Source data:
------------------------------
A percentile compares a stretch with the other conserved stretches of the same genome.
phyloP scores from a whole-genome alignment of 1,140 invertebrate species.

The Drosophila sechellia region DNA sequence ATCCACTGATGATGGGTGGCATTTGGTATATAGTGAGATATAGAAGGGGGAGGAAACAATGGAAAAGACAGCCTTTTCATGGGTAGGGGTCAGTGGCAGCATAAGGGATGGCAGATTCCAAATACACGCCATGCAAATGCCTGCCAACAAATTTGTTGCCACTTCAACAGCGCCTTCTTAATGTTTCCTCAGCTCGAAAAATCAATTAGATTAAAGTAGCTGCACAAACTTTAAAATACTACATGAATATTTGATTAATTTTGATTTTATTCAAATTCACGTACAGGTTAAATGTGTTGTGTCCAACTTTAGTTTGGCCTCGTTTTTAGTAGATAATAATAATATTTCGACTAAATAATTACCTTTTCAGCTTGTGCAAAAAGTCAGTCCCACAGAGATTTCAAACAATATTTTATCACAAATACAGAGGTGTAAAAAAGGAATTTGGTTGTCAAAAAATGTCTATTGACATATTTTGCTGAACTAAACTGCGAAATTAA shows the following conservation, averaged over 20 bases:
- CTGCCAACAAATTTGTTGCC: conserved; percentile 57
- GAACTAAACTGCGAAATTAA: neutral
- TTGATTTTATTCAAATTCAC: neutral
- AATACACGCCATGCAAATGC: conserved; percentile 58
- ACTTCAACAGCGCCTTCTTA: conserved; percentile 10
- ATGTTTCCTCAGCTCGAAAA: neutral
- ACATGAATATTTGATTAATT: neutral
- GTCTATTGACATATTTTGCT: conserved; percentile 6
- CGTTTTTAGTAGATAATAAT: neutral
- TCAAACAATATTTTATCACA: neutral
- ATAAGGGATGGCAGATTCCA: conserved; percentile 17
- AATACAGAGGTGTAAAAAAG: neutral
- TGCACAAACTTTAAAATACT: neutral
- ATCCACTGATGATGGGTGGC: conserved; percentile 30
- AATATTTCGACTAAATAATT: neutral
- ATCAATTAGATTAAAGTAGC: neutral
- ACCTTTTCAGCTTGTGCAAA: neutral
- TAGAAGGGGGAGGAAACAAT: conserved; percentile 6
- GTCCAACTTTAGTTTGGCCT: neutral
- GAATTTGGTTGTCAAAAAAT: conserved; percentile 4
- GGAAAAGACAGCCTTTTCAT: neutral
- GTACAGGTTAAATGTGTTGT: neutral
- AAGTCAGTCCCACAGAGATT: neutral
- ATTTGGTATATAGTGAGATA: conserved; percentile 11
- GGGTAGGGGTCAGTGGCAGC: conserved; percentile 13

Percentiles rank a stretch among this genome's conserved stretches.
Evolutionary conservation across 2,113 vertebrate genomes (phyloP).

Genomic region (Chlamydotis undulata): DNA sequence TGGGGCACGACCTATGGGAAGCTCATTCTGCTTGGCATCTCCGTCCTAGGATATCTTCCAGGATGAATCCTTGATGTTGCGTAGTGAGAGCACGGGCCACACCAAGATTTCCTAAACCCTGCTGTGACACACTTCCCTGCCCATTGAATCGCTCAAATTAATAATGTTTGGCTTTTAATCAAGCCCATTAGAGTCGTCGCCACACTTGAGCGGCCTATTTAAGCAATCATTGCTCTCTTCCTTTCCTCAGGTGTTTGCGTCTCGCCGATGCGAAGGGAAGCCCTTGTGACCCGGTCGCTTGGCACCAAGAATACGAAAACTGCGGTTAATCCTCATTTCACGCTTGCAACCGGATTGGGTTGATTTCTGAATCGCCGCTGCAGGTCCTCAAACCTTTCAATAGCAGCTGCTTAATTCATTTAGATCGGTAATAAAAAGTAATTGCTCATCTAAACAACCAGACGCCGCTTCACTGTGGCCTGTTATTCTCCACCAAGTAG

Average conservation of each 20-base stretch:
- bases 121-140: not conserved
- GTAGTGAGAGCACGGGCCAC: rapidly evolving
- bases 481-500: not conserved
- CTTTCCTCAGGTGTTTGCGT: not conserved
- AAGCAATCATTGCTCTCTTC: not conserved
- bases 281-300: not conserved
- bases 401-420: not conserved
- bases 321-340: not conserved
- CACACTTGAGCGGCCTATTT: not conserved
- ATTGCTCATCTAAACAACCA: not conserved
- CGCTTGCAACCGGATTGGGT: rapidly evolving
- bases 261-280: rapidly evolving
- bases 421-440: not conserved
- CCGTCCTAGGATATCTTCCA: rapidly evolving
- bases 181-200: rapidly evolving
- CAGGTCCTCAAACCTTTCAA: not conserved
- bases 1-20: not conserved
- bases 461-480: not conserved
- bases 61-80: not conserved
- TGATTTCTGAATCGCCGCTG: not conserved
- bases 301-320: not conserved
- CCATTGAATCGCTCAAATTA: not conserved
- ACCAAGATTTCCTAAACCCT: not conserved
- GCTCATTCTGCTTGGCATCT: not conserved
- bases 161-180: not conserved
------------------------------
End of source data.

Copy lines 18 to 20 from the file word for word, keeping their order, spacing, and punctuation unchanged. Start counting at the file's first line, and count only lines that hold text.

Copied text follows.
- AATATTTCGACTAAATAATT: neutral
- ATCAATTAGATTAAAGTAGC: neutral
- ACCTTTTCAGCTTGTGCAAA: neutral